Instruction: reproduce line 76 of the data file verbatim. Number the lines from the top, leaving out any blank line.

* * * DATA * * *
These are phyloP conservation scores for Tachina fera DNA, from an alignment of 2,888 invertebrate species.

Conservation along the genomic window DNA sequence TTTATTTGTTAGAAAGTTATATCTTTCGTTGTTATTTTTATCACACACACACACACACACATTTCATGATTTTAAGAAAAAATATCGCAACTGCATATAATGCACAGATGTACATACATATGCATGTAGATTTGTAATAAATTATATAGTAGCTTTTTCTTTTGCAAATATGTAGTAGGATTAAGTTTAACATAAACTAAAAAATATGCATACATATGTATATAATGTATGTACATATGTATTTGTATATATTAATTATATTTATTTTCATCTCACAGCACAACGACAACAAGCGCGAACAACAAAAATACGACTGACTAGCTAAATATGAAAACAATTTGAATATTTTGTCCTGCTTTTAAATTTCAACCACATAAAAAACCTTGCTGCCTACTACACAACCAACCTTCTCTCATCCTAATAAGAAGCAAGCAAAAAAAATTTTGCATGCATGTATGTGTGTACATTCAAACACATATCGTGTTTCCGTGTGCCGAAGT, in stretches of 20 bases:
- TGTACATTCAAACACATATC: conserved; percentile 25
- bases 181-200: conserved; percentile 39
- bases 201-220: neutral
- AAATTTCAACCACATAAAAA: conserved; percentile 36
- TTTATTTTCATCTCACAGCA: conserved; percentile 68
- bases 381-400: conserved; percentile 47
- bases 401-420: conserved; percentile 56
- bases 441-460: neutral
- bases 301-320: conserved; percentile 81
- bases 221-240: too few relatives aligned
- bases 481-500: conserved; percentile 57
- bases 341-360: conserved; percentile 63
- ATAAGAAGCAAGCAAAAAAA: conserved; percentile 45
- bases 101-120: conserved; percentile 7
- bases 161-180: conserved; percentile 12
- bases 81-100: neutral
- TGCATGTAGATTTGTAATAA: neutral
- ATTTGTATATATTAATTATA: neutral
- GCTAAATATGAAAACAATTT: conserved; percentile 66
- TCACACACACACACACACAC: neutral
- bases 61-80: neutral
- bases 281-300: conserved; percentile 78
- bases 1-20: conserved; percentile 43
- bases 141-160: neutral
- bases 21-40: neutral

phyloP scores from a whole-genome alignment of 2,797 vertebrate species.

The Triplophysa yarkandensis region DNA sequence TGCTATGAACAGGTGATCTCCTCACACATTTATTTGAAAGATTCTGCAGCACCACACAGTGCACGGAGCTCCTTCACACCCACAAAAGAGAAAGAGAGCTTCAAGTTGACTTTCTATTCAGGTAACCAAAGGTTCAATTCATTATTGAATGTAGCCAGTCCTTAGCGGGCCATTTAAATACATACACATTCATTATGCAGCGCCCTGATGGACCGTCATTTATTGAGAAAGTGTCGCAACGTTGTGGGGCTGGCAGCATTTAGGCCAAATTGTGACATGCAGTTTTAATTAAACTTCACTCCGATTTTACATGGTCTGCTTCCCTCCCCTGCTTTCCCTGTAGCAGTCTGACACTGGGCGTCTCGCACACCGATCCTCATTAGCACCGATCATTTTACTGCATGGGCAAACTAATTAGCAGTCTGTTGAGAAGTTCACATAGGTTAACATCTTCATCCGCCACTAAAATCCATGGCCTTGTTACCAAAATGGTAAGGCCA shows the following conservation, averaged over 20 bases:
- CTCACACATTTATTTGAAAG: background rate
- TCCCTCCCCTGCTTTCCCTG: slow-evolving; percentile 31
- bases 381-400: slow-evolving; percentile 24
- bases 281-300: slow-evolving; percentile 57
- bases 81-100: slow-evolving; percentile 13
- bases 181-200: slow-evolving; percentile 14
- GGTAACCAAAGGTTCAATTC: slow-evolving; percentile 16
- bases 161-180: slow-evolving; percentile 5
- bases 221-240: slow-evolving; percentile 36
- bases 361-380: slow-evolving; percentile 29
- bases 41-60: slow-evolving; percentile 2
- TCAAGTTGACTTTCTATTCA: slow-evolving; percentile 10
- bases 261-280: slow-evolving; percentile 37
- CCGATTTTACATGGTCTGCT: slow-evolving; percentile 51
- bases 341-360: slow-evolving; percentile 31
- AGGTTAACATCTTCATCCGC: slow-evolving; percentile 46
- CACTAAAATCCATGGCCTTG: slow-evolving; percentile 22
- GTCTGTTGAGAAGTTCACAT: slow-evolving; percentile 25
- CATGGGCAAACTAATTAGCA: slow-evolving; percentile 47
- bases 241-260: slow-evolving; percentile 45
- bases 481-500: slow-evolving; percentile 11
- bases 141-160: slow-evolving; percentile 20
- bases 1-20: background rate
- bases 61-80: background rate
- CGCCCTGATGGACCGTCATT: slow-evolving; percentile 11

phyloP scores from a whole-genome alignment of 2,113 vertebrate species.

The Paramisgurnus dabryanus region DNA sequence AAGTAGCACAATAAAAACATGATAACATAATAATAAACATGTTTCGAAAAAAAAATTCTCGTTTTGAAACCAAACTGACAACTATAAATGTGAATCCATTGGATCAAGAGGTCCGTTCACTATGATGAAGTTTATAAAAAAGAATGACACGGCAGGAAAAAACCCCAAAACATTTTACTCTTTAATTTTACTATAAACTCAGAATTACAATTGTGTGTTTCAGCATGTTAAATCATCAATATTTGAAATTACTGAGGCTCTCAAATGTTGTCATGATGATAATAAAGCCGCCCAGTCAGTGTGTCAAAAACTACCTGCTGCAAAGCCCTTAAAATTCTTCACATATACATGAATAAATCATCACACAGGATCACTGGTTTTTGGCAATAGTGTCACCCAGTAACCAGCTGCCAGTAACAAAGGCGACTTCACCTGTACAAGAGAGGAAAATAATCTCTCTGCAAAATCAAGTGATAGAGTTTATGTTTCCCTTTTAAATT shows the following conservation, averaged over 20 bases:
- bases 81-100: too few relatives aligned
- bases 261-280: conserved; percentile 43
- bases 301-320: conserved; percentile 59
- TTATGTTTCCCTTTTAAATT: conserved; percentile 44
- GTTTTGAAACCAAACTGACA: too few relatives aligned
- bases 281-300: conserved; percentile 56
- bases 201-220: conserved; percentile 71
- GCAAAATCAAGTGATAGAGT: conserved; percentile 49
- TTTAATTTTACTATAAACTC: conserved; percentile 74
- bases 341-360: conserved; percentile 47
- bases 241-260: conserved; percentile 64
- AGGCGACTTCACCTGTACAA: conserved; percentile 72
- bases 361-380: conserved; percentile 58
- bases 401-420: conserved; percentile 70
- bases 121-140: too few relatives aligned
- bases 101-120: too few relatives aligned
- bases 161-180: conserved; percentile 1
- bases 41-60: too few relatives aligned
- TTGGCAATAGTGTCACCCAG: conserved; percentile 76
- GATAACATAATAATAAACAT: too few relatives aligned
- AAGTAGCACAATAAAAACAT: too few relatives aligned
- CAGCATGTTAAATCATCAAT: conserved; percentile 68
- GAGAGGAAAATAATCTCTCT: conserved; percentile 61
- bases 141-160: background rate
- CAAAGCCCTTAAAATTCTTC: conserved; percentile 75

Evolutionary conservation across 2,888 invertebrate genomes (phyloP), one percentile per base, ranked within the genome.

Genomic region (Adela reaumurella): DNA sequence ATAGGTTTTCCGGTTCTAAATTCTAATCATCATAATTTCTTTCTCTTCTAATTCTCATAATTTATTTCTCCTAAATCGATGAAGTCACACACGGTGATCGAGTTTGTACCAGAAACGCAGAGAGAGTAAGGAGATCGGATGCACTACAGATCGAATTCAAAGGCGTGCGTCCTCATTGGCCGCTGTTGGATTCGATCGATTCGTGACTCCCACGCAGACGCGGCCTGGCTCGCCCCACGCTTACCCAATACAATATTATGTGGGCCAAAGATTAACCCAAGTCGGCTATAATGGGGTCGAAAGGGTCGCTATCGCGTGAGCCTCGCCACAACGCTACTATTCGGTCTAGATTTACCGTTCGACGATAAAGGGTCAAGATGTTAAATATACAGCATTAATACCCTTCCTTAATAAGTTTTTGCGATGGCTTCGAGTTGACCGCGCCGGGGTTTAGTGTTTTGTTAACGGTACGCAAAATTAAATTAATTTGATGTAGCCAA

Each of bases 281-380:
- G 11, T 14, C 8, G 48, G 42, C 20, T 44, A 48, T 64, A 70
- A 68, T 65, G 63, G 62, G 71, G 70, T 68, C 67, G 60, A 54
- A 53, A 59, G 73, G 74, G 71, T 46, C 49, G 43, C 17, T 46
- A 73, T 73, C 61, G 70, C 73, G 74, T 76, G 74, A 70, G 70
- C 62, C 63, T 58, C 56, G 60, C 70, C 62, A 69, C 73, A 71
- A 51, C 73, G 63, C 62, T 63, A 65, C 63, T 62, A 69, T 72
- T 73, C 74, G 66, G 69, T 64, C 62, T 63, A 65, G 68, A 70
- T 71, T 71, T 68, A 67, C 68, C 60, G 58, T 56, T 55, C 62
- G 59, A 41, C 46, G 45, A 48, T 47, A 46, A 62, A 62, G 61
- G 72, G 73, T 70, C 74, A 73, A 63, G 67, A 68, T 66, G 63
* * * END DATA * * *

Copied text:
- GATAACATAATAATAAACAT: too few relatives aligned